In this transformative Think Tank session, teaching artists and activists gathered to reflect on their work's impact, creating spaces that are joyful, equitable, and welcoming for marginalized communities. The backdrop of the 2020 Black Lives Matter protests served as a powerful reminder of the ongoing struggle for racial justice in the arts.
The session began with a heartfelt acknowledgement of the First Nations' land and sovereignty, emphasizing the vital role of arts in fostering meaningful connections and cultural learning for all students. Expertise in project management and research communication strategy provided valuable insights on advocating for social change through arts education.
Throughout the day, participants delved into lived experiences of marginalization in the arts, exploring evocative artworks and engaging in a powerful collaborative poetry writing exercise. The 'brave space' provided a safe and supportive environment for honest conversations about anti-racist teaching artistry, encouraging a collective commitment to progress.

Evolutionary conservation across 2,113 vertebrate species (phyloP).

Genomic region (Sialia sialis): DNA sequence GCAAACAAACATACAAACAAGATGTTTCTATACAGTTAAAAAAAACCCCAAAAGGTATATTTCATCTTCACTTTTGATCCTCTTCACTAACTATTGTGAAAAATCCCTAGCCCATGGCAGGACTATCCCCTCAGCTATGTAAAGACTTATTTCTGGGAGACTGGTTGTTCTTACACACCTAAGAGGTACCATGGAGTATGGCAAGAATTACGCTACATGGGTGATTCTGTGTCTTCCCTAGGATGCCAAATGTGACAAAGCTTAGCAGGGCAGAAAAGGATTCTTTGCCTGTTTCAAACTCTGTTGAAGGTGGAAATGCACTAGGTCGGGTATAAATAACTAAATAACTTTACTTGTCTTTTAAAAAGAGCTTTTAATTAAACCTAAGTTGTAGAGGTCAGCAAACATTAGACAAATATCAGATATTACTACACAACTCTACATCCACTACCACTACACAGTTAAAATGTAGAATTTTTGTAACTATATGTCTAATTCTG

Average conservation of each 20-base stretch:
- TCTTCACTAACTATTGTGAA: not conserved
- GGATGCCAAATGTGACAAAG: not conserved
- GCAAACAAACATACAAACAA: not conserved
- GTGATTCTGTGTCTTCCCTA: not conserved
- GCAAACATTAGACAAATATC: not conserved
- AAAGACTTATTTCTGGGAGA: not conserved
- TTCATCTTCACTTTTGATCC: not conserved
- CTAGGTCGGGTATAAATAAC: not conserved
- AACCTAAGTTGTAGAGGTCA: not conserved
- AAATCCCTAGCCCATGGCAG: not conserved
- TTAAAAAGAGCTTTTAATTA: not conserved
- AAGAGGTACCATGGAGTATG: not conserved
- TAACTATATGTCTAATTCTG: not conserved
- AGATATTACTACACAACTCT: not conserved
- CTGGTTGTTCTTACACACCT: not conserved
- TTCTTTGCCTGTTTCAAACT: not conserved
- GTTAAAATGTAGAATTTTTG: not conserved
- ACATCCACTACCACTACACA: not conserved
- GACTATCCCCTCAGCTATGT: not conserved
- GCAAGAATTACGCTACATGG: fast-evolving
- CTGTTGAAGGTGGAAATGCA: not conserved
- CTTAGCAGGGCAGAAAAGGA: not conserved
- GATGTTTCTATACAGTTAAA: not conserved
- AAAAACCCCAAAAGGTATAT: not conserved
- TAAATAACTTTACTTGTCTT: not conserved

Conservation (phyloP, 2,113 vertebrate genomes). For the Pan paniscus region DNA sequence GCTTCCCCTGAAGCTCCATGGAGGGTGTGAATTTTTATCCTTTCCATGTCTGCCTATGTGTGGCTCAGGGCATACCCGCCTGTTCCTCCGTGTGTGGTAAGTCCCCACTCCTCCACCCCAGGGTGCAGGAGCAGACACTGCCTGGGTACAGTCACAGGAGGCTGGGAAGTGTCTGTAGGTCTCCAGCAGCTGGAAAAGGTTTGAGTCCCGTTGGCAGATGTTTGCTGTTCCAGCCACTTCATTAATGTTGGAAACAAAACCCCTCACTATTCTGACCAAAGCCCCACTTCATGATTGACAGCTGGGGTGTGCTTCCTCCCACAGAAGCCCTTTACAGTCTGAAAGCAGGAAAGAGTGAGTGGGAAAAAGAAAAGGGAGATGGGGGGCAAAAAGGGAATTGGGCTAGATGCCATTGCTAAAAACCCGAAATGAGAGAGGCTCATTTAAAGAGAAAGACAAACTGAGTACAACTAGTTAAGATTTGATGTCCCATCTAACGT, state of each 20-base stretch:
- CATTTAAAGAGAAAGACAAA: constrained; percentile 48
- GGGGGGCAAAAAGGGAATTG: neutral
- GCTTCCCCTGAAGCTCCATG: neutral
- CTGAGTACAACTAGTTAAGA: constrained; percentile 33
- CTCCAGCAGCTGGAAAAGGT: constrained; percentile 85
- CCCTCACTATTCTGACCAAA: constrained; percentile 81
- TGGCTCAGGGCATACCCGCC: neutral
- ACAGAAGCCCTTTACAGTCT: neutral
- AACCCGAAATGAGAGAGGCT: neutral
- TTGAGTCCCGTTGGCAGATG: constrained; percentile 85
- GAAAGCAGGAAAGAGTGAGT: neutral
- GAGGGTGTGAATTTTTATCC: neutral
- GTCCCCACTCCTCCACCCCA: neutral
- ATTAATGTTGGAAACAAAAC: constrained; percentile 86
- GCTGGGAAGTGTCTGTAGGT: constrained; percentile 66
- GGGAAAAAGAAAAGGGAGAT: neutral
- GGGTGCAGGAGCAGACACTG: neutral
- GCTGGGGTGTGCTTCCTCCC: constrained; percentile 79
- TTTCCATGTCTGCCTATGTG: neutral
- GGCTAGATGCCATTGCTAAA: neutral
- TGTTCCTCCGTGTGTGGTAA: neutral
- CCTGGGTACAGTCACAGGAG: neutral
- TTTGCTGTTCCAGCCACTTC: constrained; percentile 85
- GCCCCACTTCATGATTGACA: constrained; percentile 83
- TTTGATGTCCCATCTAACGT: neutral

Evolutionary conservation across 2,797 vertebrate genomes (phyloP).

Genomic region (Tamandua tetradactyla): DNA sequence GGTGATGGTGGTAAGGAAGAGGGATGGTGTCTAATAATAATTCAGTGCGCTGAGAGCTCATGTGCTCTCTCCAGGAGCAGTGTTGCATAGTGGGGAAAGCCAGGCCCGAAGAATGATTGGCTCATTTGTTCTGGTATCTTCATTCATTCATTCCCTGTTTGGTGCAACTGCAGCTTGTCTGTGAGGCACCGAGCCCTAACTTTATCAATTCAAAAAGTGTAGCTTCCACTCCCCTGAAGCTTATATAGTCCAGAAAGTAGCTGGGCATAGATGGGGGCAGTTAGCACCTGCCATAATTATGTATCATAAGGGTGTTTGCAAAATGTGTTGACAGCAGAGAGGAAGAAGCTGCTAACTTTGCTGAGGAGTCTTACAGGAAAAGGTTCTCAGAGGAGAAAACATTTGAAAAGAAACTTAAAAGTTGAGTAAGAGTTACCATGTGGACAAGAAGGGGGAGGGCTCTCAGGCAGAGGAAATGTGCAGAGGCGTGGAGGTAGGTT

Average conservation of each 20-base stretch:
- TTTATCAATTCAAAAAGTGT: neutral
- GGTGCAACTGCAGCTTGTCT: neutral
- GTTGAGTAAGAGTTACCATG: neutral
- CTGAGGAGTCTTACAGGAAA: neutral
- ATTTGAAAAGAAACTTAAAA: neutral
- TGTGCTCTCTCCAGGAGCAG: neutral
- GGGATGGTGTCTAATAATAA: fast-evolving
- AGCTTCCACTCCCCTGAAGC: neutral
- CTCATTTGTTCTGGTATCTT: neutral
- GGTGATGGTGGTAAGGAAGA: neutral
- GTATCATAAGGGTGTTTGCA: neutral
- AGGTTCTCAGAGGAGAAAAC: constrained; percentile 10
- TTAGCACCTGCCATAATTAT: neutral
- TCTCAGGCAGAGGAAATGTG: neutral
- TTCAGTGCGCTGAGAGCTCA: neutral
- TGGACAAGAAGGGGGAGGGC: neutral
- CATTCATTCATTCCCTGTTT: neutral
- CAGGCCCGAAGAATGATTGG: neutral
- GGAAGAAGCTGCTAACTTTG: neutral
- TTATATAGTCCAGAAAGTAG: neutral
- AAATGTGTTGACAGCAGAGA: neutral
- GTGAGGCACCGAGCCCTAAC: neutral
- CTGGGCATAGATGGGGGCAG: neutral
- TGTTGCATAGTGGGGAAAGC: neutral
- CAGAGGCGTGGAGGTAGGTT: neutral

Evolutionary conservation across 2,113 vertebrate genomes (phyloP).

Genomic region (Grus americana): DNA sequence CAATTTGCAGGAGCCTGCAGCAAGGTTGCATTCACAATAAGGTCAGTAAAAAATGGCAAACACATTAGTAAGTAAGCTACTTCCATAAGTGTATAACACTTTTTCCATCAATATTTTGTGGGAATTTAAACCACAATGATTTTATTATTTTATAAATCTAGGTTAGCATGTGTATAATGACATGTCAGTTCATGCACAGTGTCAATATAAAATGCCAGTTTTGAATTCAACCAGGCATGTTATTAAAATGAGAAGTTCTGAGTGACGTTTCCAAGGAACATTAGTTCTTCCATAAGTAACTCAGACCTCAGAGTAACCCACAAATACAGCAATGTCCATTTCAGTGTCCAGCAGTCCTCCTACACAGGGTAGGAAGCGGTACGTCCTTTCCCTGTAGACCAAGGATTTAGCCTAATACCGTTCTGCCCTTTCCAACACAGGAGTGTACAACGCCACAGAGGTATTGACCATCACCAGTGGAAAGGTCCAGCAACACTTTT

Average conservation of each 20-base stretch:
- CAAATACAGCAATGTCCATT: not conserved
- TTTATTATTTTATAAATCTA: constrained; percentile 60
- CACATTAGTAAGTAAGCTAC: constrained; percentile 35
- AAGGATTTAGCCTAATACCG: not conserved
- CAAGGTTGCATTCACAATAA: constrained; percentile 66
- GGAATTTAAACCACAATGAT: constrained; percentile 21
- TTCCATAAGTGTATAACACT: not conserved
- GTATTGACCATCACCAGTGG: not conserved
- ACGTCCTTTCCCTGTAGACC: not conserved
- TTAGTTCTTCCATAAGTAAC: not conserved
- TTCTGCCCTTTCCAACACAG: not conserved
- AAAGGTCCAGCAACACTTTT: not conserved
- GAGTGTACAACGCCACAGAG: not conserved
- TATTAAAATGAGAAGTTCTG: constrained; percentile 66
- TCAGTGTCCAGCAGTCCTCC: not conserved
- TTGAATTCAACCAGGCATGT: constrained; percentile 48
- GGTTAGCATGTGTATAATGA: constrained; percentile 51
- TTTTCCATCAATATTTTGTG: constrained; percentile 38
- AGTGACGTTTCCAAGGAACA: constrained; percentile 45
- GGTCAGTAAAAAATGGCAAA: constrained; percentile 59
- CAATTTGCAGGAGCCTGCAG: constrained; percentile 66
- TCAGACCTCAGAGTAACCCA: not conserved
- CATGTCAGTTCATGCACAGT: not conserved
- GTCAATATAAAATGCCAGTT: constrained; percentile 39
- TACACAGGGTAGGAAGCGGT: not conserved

The Think Tank culminated with the introduction of a valuable resource guiding teaching artists to ask critical questions of themselves and their practices. This resource aimed to move beyond superficial 'statements of solidarity' and pave the way towards creating artistic spaces that embraced equity and belonging for all.
Following the session, the hosts extended a warm invitation to the teaching artists to participate in a pilot process towards anti-racist practice. This process will involve reading, creative responses, critical prompt questions, and reflections, accommodating various time zones to ensure broad participation. The collective feedback from this working group will be crucial in refining processes, and with permission, selected examples will be included in a shared resources to inspire and empower others.
This unforgettable event sparked meaningful dialogues and galvanized a community of teaching artists committed to driving positive change through the arts. As they departed, Rachael Jacob stated the following: “the people who need this most are the ones not here,” which inspired participants to continue their journey towards creating a more inclusive and anti-racist artistic landscape, knowing that together, they could make a lasting impact on the world.
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